Rosemary does indeed become pregnant, and in her excitement, she fails to notice at first the odd reactions the news elicits from Guy, Roman, and Minnie. Her friend Elise (Emmaline Henry) had steered her toward an obstetrician named Hill (Charles Grodin, from the Dino DeLaurentiis King Kong), but the Castevets insist that she go instead to a friend of theirs named Dr. Abraham Sapirstein (Ralph Bellamy, of The Wolf Man and The Ghost of Frankenstein), who is widely regarded to be one of the best (and, not coincidentally, most expensive) OB/GYNs in New York. Minnie even talks him into giving the Woodhouses a substantial discount. The course of prepartum care which Sapirstein prescribes is curious indeed (it involves lots of herbal potions prepared by Minnie Castevet), but Guy is adamant that Rosemary adhere to it, even when she begins losing an alarming amount of weight and experiencing steady, intense pain in her abdomen. In fact, Guy has pretty much turned into a yes-man for Minnie ever since word came back that Rosemary was pregnant. Eventually, Rosemary’s other friends begin to suspect that something may be wrong, and Hutch discovers that some of the rarer ingredients in Minnie’s herb drinks had historically been used in the practice of witchcraft. Before he can progress any further in this line of inquiry, however, Hutch lapses into a coma, where he remains until his death three months later. But just before the end, he regains his senses sufficiently to send an old friend, Grace Cardiff (Door-to-Door Maniac’s Hanna Landy), to Rosemary with a book he picked up and the message, “the name is an anagram.” The book is called All of Them Witches, and in it Hutch has highlighted several passages which have eerie parallels in Rosemary’s life since she moved into the Bramford. It also has a chapter on the notorious Adrian Marcato, which contains the information that Marcato had a son named Steven, who was born the same year as Roman Castevet. And after a few futile stabs at rearranging the letters in “all of them witches,” Rosemary realizes that “Roman Castevet” is an anagram for “Steven Marcato.” All at once, Rosemary thinks she understands what’s going on. Steven/Roman is a Satanist like his father, the circle of well-heeled old geezers who periodically convene at the Castevet apartment are a coven of witches, and Guy has thrown his lot in with them in order to advance his wobbly acting career. That dream she had on the night when her child was conceived was no dream, and as soon as the baby is born, the Marcato coven will take it to use for some unholy ceremonial purpose. And of perhaps the gravest import, Hutch’s death and the blindness which afflicted Guy’s professional rival were almost certainly the result of hexes cast by the Devil-worshipers. The only person Rosemary can think of who might be able to help her is Dr. Hill, but how the hell is she going to convince him that she isn’t just out of her mind with prepartum hysteria?
Rosemary’s Baby takes a noticeably different tone at each stage of the story, and some of those combinations of narrative voice and subject matter work better than others. The soap-opera-like first act begins to grate after the initial exposition is out of the way, and the second act is compromised by Polanski’s insistence upon treating the strange goings-on around Rosemary’s pregnancy like a mystery, when in fact it is immediately obvious that the devil-sex “dream” sequence is really happening, and that its loose and hallucinatory quality is due to the chalky-tasting drug which Minnie Castevet slipped into Rosemary’s chocolate mousse. We already know what’s going on, and Polanski risks eroding our sympathy for Rosemary to the breaking point by taking so long to have her catch up to us. However, once Rosemary gets it into her head that she has been the victim of some kind of Satanic plot, Rosemary’s Baby whips itself into shape and turns into one of the screen’s best-ever variations on the theme of “just because you’re paranoid, that doesn’t necessarily mean everybody isn’t out to get you.” The scene in which Rosemary explains herself to Dr. Hill is terrific; as she spills it all out from beginning to end, it gradually dawns on the audience how utterly demented the story sounds, until even we are no longer so sure of Rosemary’s sanity. It’s a commendable trick Polanski pulls off there, suddenly making us doubt what we have accepted without question for the full length of the film up ‘til then. Finally, when the baby’s birth ushers in the climax, the film takes another sharp tonal turn, veering into black comedy for the last few minutes. Out of nowhere, the Castevets’ hitherto menacing cult comes to seem absurd— a bunch of old fogies trying to bring about Armageddon when they can’t even get it together sufficiently to quiet a squalling baby. And unlike the last time Polanski tried to combine humor and horror, the final scene of Rosemary’s Baby really works.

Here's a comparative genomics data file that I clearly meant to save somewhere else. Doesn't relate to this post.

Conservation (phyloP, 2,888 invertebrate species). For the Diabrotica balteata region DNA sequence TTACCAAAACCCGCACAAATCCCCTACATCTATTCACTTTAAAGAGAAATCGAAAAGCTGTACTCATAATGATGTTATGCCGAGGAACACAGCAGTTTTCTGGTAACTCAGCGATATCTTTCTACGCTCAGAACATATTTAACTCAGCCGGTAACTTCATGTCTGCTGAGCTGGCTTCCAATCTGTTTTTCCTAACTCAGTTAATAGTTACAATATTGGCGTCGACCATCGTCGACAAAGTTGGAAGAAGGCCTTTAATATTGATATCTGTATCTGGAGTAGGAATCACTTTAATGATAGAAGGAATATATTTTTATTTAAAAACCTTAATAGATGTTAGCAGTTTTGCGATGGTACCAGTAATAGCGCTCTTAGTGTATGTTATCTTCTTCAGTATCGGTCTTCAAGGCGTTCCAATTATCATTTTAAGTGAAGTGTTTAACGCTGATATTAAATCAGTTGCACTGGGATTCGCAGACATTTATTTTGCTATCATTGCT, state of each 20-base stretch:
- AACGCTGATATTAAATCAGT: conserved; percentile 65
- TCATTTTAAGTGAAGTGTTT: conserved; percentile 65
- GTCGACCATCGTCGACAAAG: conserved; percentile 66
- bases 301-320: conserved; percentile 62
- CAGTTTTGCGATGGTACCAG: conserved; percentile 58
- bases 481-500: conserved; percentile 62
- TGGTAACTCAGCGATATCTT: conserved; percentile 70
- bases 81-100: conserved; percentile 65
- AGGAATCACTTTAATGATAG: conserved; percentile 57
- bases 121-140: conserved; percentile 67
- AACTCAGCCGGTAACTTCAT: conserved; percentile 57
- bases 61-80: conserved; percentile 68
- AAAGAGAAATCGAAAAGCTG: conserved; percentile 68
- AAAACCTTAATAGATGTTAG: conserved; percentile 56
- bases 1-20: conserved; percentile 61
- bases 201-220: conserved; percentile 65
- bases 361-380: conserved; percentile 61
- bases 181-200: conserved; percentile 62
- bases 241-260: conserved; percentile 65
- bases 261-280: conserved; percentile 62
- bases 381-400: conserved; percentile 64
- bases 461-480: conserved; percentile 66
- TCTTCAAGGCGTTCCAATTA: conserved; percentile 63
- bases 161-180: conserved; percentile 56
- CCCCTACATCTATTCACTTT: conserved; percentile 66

More than anything else, I think it’s Mia Farrow’s performance that holds Rosemary’s Baby together. From the beginning until nearly the end, she seems totally out of her depth, but in a way that inspires compassion rather than dismissal. When you think about it, the whole story is predicated upon a woman of weak will, accustomed to trusting in others to keep life running smoothly and constantly second-guessing her own instincts. At the age of 23, Mia Farrow had a childish quality about her that suited this movie’s purposes perfectly, but combined with enough palpable intelligence to make it just as believable when Rosemary finally turns the corner and starts looking out for herself and her unborn child. When the turnaround comes, the reaction it inspires is akin to that which elementary school teachers must feel when a bright but struggling pupil makes the decisive mental connection that enables him to grasp a difficult math problem. Mounting frustration disintegrates, and you want to exclaim, “There! You see? I knew you could do it!” With a less engaging actress in the part, we might well give up on Rosemary during the long stretch between her date with the Devil and the cascade of eurekas that comes when she deciphers the puzzle of Roman Castevet’s name. But there’s something about Mia Farrow that makes you want her to be okay no matter how dense or hapless she might seem, and so the audience continues pulling for Rosemary even against its better judgement.